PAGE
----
Restoration strategies in boreal forests : prescribed burning and gap cutting effects on plant diversity and community composition

University essay from SLU/Dept. of Wildlife, Fish and Environmental Studies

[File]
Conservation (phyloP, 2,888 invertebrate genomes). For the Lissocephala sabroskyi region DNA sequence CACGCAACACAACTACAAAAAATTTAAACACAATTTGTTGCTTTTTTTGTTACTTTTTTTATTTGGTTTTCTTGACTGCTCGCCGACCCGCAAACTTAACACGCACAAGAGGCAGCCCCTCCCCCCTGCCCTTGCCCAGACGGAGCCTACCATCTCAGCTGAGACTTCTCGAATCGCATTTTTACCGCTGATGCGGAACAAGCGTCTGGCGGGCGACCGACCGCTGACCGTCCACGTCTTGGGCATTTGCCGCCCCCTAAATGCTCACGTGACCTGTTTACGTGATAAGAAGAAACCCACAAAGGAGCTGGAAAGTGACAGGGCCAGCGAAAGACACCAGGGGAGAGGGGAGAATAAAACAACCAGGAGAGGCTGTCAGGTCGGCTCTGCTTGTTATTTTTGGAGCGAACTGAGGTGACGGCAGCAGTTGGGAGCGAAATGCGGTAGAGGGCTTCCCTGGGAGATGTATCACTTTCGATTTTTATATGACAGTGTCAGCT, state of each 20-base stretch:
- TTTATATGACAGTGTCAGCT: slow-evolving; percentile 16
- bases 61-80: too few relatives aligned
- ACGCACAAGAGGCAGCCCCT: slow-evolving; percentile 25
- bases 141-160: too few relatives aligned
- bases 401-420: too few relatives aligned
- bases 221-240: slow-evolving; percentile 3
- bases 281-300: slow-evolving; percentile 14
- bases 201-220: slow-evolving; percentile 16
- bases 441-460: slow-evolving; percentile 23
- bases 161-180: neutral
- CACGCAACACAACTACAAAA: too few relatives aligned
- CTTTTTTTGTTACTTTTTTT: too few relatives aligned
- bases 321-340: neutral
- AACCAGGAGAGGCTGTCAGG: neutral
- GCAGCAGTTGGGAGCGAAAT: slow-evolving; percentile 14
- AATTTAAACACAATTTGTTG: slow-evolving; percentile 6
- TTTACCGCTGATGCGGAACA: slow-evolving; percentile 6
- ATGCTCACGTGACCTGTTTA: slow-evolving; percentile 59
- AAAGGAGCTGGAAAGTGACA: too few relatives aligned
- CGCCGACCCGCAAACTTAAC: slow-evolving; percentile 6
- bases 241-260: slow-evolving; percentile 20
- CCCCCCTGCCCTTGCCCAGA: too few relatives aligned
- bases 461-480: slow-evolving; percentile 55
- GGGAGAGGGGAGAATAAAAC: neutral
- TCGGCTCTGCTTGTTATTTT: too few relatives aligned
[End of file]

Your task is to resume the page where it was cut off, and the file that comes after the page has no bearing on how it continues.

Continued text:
Abstract: The boreal biome is one of the largest in the world and their forests have been widely exploited for centuries. Consequently, it has suffered ecological simplification and loss of biodiversity. Under these circumstances passive conservation is no longer enough and active restoration techniques need to be tested. I evaluated short- and long-term effects of two restoration methods aimed to increase ecosystem structural variability. I focused on the responses of two organism groups: vascular plants in the field layer and bryophytes in the ground layer. A before-after control-impact study design was applied. It consisted of 18 voluntary set-asides in northern Sweden; each assigned to one of three treatments: prescribed restoration burning, gap cutting and untreated stands. Data was collected in three occasions: once prior to restoration (2010) and twice post restoration; one year after (2012) and eight years after (2019). I analysed the differences in two diversity measures (richness and Shannon Diversity) with linear mixed effect models and community composition changes with multivariate methods. My results showed that fire treatment caused an initial decline in diversity for both field and ground layer. However, in the long-term the field layer recovered and surpassed the diversity values present in the area before restoration. Ground layer did not show any sign of recovery. Community composition in burned stands differed significantly between each time point as well as when compared to other treatments, for both layers. By contrast, I found no significant differences in diversity measures or community composition due to gap cutting. The restoration methods tested in this study displayed some divergent results. Prescribed burning generated opposite responses depending on time since restoration for vascular plants in the field layer. However, it was found consistently detrimental in the ground layer and therefore not to recommend when bryophytes are the target species. The absence of effects from gap cutting can be understood as that minor changes in canopy cover does not affect the vegetation structure of forest stands. My study highlights the importance of including more than one organism group, different restoration methodologies and long-term studies in order to properly asses restoration outcomes at landscape level.

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